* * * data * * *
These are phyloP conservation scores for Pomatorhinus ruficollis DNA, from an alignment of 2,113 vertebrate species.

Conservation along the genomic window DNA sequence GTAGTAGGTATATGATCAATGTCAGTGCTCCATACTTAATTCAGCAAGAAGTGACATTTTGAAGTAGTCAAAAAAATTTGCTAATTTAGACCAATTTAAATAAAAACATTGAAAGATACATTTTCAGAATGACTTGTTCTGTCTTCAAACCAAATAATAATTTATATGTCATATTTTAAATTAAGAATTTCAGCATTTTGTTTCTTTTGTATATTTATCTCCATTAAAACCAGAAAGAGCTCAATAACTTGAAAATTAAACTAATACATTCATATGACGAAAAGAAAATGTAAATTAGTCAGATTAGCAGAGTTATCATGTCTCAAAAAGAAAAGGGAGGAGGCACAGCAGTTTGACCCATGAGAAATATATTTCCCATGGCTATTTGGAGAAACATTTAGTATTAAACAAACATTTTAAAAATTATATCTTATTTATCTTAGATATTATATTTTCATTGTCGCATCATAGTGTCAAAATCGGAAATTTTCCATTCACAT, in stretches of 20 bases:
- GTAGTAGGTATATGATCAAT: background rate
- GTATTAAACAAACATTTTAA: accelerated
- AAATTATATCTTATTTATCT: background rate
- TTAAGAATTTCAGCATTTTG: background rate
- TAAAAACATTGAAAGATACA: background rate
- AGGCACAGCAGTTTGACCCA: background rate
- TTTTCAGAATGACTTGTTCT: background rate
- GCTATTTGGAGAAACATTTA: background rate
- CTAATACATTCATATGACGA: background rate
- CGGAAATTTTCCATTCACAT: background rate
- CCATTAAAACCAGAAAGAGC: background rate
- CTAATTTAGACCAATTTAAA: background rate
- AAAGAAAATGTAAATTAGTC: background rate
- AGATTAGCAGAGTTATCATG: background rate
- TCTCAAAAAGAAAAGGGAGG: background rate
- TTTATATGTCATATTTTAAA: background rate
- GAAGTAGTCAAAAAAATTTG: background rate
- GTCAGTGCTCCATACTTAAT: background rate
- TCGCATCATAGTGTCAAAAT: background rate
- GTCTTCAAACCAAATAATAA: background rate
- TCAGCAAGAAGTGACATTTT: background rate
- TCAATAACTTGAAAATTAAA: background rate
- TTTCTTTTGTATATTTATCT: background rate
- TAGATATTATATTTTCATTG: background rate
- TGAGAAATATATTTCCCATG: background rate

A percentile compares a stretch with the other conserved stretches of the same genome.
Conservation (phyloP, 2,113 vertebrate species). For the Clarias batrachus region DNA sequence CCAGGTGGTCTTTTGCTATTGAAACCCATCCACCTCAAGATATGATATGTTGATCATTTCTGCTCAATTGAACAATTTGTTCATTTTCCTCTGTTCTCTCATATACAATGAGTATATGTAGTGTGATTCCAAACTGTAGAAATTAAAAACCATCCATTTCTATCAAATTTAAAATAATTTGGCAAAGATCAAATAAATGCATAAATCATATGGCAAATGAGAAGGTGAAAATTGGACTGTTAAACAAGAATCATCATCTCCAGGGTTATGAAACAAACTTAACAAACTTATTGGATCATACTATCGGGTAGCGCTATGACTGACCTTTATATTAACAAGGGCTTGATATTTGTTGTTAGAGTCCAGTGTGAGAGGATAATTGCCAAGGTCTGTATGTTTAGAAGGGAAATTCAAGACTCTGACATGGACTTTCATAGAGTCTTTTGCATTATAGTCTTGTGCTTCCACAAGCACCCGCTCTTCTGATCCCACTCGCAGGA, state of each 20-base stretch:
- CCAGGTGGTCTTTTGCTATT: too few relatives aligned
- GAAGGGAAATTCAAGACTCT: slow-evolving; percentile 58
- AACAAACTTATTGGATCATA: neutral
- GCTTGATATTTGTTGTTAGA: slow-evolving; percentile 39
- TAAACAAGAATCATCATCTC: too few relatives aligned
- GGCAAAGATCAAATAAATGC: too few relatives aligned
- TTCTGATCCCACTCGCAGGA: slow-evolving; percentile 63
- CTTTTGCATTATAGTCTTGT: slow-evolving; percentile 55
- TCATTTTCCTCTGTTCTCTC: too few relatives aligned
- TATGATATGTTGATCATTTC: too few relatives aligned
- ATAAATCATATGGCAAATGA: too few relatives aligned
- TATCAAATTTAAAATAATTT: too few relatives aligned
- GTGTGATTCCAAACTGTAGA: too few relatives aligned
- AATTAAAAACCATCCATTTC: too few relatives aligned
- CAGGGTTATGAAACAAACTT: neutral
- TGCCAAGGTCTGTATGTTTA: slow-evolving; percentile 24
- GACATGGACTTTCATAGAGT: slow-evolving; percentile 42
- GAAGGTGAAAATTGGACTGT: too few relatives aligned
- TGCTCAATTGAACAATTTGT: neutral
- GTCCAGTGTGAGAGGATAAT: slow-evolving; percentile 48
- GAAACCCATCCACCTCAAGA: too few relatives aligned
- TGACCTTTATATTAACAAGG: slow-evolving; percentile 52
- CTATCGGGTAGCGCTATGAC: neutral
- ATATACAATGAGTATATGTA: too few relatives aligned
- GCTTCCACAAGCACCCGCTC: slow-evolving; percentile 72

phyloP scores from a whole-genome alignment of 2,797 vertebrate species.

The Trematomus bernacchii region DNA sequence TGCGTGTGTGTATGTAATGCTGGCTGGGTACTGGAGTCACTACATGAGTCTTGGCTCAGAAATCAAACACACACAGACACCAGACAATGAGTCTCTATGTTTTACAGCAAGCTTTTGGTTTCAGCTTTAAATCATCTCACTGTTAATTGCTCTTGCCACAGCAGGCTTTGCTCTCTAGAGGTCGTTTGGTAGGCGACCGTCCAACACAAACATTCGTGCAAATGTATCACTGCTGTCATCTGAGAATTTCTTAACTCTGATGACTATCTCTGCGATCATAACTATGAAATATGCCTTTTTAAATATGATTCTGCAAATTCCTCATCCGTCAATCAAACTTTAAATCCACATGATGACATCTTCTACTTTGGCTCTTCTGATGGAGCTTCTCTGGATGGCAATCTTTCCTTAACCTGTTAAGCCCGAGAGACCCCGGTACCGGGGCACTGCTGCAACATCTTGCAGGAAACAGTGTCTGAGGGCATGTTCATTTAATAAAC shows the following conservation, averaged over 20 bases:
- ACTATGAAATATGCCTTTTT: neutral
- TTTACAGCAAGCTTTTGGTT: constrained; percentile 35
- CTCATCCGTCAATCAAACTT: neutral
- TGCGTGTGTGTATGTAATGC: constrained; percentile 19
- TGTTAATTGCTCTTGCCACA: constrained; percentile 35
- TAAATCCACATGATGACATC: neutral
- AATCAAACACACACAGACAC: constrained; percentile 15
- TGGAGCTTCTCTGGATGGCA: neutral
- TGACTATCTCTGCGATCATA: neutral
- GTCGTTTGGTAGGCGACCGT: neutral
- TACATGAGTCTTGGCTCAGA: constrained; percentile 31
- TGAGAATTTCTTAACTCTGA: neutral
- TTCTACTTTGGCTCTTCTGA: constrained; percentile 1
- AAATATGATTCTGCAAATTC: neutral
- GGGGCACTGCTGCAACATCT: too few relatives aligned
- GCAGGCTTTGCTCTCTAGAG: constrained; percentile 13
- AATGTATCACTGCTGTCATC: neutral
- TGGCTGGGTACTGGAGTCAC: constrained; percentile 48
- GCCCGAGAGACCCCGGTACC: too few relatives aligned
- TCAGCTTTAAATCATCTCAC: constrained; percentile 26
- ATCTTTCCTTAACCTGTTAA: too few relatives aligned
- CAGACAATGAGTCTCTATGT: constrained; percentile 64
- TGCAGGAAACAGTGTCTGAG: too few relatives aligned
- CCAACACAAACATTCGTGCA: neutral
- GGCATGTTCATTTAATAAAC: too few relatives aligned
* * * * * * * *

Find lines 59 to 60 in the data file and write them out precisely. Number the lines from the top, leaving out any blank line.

- CTCATCCGTCAATCAAACTT: neutral
- TGCGTGTGTGTATGTAATGC: constrained; percentile 19